Wisconsin woman starts program to help the homeless and their pets

Jennifer Lengel has always loved dogs. That’s why she started her doggie daycare and boarding facility, Puppy Palace.

Homeless Hounds is not a permanent solution, and most dogs stay at Jennifer Lengel’s facility for an average of one month.

But now the La Crosse, Wis., resident is caring for animals in a whole new way — by making sure struggling families are able to keep their cherished pets. Rather than having to surrender their dogs to an animal shelter, Lengel’s new program — Homeless Hounds — is keeping families together.

Lengel says she was inspired to help when a Salvation Army volunteer asked her if she could provide shelter for a homeless family until they could find a new home. Without assistance, this family would be forced to give up their four-legged friend for good.

“I found out this situation happens a lot,” Lengel explains, “more often than we think.”

Lengel says when she learned more about the problem, she knew she had to be a part of the solution.

“I know not everybody would understand what it’s like to have such a connection with a dog,” she tells WEAU, “but there’s people I’ve seen in here that they would just waste away without their companion.”

Armed with this new knowledge and the inspiration to truly make a difference, Lengel started Homeless Hounds program.

There is no limit on how long the animal can stay at the boarding facility, and owners do not have to pay for the boarding service, but there are certain rules the pet’s owner must follow. Part of the agreement is that they must provide Lengel with weekly updates, letting her know how their job and home search is going, and all dogs are screened before entering into the program.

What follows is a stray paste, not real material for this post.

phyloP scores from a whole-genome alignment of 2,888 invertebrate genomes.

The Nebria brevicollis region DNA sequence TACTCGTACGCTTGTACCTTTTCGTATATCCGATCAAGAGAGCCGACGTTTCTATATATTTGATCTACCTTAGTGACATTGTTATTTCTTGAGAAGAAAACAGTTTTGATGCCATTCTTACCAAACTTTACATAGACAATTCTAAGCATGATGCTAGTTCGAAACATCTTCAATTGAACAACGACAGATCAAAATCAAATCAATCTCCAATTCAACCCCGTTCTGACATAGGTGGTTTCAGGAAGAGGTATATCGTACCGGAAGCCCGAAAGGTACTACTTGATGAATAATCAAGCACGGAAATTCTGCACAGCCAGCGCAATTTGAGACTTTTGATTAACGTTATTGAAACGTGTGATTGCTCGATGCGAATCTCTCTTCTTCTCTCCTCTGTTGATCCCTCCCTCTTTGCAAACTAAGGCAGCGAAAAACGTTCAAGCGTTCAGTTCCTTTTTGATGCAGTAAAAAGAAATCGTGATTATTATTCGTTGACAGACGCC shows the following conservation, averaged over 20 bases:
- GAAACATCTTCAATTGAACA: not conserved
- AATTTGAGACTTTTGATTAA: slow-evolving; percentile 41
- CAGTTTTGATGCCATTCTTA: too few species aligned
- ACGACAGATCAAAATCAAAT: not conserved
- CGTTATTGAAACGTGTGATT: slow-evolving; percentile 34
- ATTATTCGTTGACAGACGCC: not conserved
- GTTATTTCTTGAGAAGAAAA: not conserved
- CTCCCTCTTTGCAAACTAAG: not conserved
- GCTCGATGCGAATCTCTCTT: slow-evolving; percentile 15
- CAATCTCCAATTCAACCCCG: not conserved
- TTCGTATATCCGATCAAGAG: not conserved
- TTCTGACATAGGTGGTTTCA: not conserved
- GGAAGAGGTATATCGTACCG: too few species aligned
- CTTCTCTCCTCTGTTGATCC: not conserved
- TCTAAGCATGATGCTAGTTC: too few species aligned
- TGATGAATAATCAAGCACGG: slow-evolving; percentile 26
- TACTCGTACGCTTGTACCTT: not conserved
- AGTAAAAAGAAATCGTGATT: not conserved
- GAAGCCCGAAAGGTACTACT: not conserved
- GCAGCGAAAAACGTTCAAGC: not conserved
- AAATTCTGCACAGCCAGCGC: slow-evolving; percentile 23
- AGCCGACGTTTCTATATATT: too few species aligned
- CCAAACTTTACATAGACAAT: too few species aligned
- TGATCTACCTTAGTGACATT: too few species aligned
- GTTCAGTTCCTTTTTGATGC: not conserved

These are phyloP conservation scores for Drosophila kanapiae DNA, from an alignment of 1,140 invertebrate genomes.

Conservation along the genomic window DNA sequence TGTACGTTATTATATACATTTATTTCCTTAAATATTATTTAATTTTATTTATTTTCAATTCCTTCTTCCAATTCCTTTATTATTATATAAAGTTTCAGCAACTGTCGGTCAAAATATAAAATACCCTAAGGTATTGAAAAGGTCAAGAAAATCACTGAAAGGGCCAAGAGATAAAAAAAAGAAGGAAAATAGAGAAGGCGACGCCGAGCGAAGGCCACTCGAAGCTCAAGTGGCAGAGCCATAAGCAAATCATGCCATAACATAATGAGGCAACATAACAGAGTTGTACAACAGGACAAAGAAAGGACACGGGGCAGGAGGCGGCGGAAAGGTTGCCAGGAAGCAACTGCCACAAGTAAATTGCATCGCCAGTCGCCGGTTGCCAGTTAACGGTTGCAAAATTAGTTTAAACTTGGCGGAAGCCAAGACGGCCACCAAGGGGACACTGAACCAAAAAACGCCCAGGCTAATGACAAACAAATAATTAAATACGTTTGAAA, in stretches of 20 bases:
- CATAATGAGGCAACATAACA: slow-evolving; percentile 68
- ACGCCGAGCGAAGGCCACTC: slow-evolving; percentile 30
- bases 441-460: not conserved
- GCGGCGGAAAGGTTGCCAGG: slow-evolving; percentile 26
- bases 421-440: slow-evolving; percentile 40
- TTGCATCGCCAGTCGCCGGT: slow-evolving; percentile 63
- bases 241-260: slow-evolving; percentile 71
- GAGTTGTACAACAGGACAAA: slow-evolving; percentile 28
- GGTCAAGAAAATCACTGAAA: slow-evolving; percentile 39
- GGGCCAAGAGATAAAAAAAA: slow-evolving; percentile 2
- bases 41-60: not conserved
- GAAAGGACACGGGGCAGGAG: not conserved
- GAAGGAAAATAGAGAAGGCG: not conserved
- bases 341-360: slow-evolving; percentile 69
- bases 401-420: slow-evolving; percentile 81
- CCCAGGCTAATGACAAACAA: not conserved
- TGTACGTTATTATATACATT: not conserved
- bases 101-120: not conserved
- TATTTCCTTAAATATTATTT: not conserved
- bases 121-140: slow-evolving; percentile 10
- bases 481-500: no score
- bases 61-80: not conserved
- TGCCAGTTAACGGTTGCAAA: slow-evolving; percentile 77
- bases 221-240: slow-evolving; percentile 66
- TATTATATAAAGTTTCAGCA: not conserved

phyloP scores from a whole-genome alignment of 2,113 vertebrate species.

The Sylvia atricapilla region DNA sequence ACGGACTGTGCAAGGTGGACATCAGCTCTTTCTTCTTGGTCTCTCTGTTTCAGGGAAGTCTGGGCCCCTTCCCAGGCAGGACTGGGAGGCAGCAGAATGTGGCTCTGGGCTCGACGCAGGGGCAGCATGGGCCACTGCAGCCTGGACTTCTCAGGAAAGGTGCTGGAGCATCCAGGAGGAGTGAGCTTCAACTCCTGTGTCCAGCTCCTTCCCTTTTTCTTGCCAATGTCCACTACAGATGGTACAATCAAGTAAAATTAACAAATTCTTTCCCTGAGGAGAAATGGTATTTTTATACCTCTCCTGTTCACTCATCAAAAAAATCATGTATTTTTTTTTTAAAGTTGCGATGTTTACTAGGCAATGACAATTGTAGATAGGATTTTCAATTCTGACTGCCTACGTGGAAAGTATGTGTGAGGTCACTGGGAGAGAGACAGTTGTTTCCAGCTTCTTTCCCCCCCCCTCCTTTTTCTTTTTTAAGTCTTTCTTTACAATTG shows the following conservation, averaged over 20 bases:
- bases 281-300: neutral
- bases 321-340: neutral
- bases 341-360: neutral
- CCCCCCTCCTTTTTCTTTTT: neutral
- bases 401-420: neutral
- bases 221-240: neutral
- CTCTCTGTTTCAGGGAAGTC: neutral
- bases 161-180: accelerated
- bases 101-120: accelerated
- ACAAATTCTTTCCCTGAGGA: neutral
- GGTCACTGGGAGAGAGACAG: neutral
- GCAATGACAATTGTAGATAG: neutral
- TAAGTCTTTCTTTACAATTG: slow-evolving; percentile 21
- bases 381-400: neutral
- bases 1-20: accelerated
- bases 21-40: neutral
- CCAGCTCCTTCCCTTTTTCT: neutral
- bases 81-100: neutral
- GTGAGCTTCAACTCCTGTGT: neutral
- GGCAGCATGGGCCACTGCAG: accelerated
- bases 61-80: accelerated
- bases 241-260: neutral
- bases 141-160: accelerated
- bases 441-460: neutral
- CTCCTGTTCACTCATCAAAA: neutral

Owners must also understand that Homeless Hounds is not a permanent solution. Most dogs stay at Lengel’s facility for an average of one month. So far, a total of 27 dogs have gone through the program — 16 are now back with their families, two dogs had to be surrendered for adoption, and the rest, Lengel says, “are waiting to go back home.”

All in all, Lengel says she is excited about the difference Homeless Hounds is making in the lives of those who are facing home and job insecurity — and in the lives of the pets they love.

“We’ve already saved 25 dogs from having to go to the shelter,” Lengel tells the La Crosse Tribune proudly.

In addition to helping homeless families, Lengel has also opened the program to assist the pets of owners who have to temporarily stay at the nearby veteran’s hospital or the New Horizons Shelter, which houses victims of domestic violence.

The Homeless Hounds program is funded primarily by donations, which go towards housing, feeding, and providing veterinary care for the dogs. Each dog is also given his or her vaccines, and is spayed or neutered when they enter the program. When it’s time for a dog to return to his or her owner, they leave Puppy Palace with a bag of food, a leash, and a collar or harness — just a few items to make the transition a little bit easier.

Lengel says her favorite part about Homeless Hounds is getting to see so many happy reunions.

“I see a lot of tears,” she says.

This holiday season, the La Crosse Tribune is partnering with the Franciscan Sisters of Perpetual Adoration (FSPA) to grant wishes for three worthy causes. Puppy Palace client Heidi Eglash was thrilled to nominate Lengel and her Homeless Hounds program for this opportunity.

“It must bring [homeless owners] great comfort,” Eglash says of Homeless Hounds.

Want to learn more about Homeless Hounds and how you can help Jennifer Lengel continue her mission? Visit the Homeless Hounds link on Lengel’s Puppy Palace website, or check out their donation page on GoFundMe.com today. And, starting December 13, you can also help Homeless Hounds win the FSPA 3 Wishes contest by giving them your votes. Visit the 3 Wishes page on the La Crosse Tribune website for more information.

Sources: La Crosse Tribune, WEAU